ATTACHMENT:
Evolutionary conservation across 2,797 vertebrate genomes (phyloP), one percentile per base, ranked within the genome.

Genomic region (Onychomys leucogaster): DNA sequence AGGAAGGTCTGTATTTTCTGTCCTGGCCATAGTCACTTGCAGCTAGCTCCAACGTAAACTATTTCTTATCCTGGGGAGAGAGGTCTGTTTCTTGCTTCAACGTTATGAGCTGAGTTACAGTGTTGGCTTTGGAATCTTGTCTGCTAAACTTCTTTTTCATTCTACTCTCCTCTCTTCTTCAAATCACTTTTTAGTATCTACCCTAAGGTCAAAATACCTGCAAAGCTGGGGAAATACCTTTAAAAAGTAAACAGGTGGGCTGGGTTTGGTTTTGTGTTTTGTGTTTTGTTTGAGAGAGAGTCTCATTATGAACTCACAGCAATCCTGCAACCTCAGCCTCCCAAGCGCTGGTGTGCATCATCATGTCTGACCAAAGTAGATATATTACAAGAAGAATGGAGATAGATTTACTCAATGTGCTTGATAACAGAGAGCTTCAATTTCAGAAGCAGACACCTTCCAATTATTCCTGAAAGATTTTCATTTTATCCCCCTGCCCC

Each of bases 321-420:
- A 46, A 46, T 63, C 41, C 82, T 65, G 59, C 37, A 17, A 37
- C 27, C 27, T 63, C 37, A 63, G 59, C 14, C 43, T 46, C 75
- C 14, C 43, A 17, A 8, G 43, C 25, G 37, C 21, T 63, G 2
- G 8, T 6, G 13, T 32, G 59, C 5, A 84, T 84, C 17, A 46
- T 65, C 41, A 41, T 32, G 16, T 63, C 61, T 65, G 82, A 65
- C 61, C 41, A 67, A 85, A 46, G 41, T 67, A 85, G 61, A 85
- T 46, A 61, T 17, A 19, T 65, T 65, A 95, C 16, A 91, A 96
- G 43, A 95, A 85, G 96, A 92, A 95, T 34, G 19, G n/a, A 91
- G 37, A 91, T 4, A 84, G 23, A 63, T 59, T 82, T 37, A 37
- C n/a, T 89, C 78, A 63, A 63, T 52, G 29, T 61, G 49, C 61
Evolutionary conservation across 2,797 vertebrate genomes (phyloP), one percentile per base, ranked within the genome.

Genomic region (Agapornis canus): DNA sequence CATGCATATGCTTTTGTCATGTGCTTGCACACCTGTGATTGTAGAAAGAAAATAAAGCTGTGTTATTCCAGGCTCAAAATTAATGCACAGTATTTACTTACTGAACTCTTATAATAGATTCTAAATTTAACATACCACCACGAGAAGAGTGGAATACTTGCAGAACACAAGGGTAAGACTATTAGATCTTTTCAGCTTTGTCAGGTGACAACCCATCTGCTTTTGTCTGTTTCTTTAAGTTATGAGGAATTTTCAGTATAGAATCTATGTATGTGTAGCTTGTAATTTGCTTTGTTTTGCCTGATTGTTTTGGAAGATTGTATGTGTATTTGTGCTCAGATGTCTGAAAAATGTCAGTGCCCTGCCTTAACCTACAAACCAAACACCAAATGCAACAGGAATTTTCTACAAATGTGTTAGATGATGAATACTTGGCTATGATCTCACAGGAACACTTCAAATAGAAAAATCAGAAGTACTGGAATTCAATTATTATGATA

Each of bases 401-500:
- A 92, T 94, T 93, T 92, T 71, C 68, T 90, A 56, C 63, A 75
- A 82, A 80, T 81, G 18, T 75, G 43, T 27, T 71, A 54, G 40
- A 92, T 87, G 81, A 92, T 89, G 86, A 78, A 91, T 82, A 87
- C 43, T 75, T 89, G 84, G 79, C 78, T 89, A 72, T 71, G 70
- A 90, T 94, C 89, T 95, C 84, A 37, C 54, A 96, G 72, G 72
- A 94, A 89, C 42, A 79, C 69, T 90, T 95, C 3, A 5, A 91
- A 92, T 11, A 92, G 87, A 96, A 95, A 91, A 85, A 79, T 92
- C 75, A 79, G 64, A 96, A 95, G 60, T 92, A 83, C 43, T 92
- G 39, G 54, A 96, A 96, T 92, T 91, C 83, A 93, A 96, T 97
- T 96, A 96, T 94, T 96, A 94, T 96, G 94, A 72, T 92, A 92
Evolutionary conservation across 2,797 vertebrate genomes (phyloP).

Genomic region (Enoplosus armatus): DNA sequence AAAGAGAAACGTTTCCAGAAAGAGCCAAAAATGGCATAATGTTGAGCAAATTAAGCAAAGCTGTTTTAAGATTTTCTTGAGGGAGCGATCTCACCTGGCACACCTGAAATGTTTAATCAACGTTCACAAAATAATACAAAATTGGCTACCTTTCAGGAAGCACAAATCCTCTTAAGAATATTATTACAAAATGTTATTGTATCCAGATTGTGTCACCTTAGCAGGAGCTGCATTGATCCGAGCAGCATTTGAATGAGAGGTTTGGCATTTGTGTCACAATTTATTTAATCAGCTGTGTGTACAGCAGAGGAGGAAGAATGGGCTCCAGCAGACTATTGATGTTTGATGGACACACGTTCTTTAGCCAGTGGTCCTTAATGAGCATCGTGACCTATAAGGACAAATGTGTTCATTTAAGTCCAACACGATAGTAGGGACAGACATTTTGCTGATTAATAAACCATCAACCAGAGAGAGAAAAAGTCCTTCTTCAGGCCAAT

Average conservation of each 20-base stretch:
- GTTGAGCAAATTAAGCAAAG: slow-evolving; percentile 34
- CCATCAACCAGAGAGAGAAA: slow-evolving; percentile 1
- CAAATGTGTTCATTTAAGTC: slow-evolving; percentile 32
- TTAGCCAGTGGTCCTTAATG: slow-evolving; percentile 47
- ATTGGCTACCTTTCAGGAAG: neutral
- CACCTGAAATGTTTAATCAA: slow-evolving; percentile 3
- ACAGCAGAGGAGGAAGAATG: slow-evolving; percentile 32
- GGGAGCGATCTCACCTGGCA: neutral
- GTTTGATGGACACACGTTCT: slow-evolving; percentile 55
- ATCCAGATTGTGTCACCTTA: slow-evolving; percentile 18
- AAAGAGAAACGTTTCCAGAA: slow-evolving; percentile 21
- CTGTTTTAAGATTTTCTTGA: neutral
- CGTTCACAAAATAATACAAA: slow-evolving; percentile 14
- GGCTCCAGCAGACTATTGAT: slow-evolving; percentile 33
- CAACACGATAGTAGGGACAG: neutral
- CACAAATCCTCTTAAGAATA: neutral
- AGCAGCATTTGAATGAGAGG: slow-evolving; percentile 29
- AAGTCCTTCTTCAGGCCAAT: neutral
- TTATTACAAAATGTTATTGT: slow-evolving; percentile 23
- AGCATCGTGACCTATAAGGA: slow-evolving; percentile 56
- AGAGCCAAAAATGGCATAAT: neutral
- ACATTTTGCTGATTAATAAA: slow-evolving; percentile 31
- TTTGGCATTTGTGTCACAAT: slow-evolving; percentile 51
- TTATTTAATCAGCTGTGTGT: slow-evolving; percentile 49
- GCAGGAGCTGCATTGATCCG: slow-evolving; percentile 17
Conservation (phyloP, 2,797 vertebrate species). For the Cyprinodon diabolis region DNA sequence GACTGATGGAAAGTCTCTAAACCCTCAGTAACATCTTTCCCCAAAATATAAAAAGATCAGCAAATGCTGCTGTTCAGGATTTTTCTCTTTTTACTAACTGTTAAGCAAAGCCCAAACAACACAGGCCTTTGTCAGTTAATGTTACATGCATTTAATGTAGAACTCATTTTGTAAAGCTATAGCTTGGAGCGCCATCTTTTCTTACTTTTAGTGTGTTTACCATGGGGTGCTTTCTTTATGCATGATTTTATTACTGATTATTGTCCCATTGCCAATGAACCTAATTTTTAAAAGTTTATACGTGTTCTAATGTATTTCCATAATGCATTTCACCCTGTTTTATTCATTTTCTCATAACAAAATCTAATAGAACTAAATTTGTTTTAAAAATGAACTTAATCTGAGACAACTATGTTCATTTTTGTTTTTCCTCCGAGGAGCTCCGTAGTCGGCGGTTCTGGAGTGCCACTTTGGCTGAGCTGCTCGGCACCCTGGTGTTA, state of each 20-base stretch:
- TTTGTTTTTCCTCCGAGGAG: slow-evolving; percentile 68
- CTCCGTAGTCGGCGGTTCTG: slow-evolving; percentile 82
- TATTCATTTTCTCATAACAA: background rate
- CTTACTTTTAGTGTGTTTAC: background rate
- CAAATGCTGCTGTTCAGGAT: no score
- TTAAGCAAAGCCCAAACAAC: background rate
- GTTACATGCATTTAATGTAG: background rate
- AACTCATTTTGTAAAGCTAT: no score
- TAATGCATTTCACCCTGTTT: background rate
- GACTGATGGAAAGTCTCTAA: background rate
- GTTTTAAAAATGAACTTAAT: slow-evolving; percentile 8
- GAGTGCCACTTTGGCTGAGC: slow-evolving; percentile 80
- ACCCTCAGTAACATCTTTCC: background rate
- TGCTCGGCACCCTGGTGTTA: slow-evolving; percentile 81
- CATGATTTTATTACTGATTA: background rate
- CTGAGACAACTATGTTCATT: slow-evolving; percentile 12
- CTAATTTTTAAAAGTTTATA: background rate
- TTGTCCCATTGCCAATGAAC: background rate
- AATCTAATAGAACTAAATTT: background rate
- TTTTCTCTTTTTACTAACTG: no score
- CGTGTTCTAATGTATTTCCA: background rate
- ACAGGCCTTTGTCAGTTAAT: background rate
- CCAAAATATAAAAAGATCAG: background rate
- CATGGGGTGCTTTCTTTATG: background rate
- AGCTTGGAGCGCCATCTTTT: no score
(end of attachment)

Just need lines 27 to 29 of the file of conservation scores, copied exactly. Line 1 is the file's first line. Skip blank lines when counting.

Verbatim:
Evolutionary conservation across 2,797 vertebrate genomes (phyloP).

Genomic region (Enoplosus armatus): DNA sequence AAAGAGAAACGTTTCCAGAAAGAGCCAAAAATGGCATAATGTTGAGCAAATTAAGCAAAGCTGTTTTAAGATTTTCTTGAGGGAGCGATCTCACCTGGCACACCTGAAATGTTTAATCAACGTTCACAAAATAATACAAAATTGGCTACCTTTCAGGAAGCACAAATCCTCTTAAGAATATTATTACAAAATGTTATTGTATCCAGATTGTGTCACCTTAGCAGGAGCTGCATTGATCCGAGCAGCATTTGAATGAGAGGTTTGGCATTTGTGTCACAATTTATTTAATCAGCTGTGTGTACAGCAGAGGAGGAAGAATGGGCTCCAGCAGACTATTGATGTTTGATGGACACACGTTCTTTAGCCAGTGGTCCTTAATGAGCATCGTGACCTATAAGGACAAATGTGTTCATTTAAGTCCAACACGATAGTAGGGACAGACATTTTGCTGATTAATAAACCATCAACCAGAGAGAGAAAAAGTCCTTCTTCAGGCCAAT

Average conservation of each 20-base stretch: